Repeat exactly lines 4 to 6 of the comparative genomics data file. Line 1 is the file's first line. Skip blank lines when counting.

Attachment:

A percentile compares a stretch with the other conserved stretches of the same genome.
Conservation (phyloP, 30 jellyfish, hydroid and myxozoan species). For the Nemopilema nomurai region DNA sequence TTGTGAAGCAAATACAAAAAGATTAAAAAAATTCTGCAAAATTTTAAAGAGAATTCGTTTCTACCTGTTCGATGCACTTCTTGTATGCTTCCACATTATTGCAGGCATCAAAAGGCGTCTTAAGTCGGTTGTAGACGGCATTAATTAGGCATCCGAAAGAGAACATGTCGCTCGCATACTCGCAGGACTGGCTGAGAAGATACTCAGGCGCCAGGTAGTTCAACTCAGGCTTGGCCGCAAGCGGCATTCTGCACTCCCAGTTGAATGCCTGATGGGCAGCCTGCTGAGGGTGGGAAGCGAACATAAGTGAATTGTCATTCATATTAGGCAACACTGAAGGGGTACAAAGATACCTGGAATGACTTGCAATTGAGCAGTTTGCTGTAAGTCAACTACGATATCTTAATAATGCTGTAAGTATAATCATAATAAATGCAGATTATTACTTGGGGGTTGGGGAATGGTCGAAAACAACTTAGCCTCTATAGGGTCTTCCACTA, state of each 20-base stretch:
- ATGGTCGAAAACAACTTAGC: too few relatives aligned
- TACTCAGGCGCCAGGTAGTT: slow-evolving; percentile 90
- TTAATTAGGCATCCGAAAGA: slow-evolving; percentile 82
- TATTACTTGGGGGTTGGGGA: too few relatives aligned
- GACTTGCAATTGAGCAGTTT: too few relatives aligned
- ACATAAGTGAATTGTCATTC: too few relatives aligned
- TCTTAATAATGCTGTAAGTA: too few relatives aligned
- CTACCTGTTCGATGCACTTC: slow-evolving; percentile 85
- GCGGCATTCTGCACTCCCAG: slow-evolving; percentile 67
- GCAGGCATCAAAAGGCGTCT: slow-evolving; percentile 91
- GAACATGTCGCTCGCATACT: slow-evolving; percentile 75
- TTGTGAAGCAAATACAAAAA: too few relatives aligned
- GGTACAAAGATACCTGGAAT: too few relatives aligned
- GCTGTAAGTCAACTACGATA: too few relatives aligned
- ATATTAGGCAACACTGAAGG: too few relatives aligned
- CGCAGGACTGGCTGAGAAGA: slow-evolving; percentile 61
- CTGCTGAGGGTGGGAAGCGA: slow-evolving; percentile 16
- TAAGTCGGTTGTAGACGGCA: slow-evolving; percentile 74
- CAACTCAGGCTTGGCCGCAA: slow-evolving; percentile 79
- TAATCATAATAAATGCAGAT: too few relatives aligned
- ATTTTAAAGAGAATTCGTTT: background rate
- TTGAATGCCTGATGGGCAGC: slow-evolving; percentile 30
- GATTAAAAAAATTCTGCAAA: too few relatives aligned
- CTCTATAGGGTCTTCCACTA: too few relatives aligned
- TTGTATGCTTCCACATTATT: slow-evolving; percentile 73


- TACTCAGGCGCCAGGTAGTT: slow-evolving; percentile 90
- TTAATTAGGCATCCGAAAGA: slow-evolving; percentile 82
- TATTACTTGGGGGTTGGGGA: too few relatives aligned